MGM Resorts International (NYSE:MGM) and local partner Orix revealed long-awaited plans for a $9.1 billion integrated resort in Osaka this week.
Perhaps to the delight of some investors, that price point is well below the minimum of $10 billion. That’s the figure analysts and industry executives previously estimated it would cost to build a single gaming property in the world’s third-largest economy. A positive for MGM and Orix is that their effort enjoys local support, which is a departure from the contentious wranglings to bring an integrated resort to Yokohama.
The governor of Osaka, Hirofumi Yoshimura, is supportive of the proposal and expects other local companies to become involved, harmonizing with our estimate that MGM will own around one-third of the economics,” writes Morningstar analyst Dan Wasiolek.
MGM executives have highlighted the advantages of being a minority partner in the Osaka project. They note that status minimizes upfront capital commitments and risk, while still providing the operator with ample upside potential. That’s in what could eventually be one of the world’s most vibrant casino gaming markets.
Osaka Could Take Awhile to Lift MGM Stock
MGM stock is lower by 5.56 percent over the past week. That decline is more the result of investor fears regarding the impact of the delta variant of the coronavirus on the reopening trade. But that performance also indicates Japan isn’t yet of material benefit to MGM shares.
It’s easy to understand why that’s the case. The timeline for making things in Japan is extremely long. Osaka is slated to submit its casino bid to the federal government in the middle of next year, meaning that if the city is selected, the earliest construction would start on the integrated resort would be sometime in 2023.
Based on that time frame, the earliest a gaming venue will open in Osaka is 2028. It’s expected the property will open in phases, indicating it may not be fully operational until 2030.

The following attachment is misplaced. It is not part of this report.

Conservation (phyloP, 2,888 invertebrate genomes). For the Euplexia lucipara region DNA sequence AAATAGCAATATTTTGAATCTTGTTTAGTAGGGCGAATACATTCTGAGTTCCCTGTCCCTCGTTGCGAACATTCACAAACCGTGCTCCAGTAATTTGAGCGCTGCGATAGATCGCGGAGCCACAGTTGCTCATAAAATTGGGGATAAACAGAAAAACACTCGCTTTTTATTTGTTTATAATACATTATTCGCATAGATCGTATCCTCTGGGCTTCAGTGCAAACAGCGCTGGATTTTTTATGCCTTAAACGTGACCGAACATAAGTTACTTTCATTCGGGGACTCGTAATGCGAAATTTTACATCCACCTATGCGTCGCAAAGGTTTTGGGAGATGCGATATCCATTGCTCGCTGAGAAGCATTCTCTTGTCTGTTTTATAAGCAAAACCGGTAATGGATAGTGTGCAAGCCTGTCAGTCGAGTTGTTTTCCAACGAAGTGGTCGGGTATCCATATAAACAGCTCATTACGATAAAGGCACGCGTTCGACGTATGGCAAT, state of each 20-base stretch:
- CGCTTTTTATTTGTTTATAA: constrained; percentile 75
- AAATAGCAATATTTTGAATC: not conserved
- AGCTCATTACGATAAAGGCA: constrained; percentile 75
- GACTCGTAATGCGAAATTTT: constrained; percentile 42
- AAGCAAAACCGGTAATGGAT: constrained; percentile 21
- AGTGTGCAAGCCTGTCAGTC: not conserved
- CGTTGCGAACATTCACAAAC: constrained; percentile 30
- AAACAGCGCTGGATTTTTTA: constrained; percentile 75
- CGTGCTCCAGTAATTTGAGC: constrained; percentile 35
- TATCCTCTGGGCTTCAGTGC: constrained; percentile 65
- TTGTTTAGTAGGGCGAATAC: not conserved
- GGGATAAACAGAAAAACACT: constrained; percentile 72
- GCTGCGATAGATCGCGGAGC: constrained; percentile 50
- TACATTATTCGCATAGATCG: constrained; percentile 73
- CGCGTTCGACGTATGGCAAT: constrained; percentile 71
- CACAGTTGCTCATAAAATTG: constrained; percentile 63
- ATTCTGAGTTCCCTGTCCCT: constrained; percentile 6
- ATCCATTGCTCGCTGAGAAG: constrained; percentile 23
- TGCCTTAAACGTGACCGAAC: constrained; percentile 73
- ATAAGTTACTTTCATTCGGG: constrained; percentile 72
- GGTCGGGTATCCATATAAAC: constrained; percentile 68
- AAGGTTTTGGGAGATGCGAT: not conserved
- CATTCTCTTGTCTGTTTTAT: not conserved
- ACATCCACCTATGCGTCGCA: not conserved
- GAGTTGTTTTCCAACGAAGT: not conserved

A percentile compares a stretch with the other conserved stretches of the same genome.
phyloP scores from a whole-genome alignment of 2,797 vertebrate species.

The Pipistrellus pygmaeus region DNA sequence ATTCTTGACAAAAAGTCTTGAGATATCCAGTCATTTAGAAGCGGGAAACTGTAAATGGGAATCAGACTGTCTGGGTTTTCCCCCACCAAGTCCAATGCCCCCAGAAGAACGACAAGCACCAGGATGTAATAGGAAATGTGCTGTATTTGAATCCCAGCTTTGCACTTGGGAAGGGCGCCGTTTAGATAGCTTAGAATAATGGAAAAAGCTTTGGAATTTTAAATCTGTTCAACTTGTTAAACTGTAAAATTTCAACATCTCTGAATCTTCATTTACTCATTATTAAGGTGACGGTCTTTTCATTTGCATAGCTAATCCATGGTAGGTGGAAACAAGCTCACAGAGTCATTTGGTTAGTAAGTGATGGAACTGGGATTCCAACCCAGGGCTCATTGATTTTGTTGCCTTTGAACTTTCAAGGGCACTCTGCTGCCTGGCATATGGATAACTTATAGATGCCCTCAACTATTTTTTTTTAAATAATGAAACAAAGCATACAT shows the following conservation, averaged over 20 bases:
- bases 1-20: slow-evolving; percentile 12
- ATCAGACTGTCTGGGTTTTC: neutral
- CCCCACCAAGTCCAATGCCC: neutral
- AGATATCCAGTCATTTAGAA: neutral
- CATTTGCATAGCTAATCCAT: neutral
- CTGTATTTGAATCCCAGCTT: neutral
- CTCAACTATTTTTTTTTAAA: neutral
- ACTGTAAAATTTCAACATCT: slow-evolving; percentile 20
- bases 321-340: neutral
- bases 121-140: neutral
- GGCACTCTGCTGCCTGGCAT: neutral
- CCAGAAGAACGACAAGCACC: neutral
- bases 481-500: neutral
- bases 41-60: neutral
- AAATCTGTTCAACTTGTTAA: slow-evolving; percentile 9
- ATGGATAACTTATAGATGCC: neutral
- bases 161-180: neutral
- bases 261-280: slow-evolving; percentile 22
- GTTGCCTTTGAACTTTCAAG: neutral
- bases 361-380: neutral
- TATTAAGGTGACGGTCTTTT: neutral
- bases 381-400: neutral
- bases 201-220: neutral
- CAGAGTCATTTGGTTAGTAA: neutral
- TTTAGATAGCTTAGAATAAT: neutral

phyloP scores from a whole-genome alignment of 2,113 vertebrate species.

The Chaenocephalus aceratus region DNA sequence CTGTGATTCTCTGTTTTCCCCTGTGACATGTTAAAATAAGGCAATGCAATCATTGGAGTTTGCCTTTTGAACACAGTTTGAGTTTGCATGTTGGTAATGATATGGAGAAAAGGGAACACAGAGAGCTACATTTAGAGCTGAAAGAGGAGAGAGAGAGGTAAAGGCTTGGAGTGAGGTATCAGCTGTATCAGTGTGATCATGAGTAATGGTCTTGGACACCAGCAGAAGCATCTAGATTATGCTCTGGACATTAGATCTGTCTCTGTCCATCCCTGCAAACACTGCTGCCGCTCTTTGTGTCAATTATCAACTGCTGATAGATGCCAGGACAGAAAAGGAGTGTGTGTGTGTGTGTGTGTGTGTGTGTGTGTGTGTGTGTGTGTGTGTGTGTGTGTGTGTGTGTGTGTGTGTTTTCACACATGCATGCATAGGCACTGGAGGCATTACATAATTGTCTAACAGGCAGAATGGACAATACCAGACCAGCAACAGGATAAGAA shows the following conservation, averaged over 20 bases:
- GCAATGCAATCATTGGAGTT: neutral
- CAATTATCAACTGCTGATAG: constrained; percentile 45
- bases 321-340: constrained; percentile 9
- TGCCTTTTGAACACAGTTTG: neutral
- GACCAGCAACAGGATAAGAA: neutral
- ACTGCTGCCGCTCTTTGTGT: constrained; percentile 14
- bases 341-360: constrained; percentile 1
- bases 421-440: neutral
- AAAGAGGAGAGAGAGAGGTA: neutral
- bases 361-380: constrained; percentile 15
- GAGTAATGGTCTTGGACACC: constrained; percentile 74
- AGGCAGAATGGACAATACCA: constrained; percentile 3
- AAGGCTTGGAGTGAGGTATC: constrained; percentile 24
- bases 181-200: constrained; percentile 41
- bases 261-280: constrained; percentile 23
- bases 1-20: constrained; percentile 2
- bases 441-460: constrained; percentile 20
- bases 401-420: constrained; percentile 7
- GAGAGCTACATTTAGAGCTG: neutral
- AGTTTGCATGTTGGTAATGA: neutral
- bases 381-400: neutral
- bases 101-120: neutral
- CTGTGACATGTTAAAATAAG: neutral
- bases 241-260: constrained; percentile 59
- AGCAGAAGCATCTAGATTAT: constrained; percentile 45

“Although the framework of a license might include around 30% gaming and corporate tax rates, the attractive supply/demand dynamics of the region will generate returns on invested capital in the teens, in our opinion, thereby supporting narrow-moat qualities,” adds Wasiolek.
Assessing Japan Impact for MGM Stock
MGM is the largest operator on the Las Vegas Strip and features a sizable portfolio of regional casinos. As such, gaming properties in the US account for a significant chunk of the company’s earnings before interest, taxes, depreciation and amortization (EBITDA).
Morningstar’s Wasiolek says the US will account for 70 percent of MGM’s 2028 EBTIDA, with the Osaka venue, assuming it’s operational, adding a mid-teens percentage of consolidated EBITDA. He adds the Osaka casino isn’t likely to cannibalize MGM China’s two Macau properties.
“We also don’t expect MGM’s Macau operations (about mid-teens of estimated 2028 EBITDA) to be materially affected by a resort in Japan, as the former market offers a hard-to-replicate conclave of resorts, while we forecast the latter region to have just two urban casinos in separate cities,” said the analyst.
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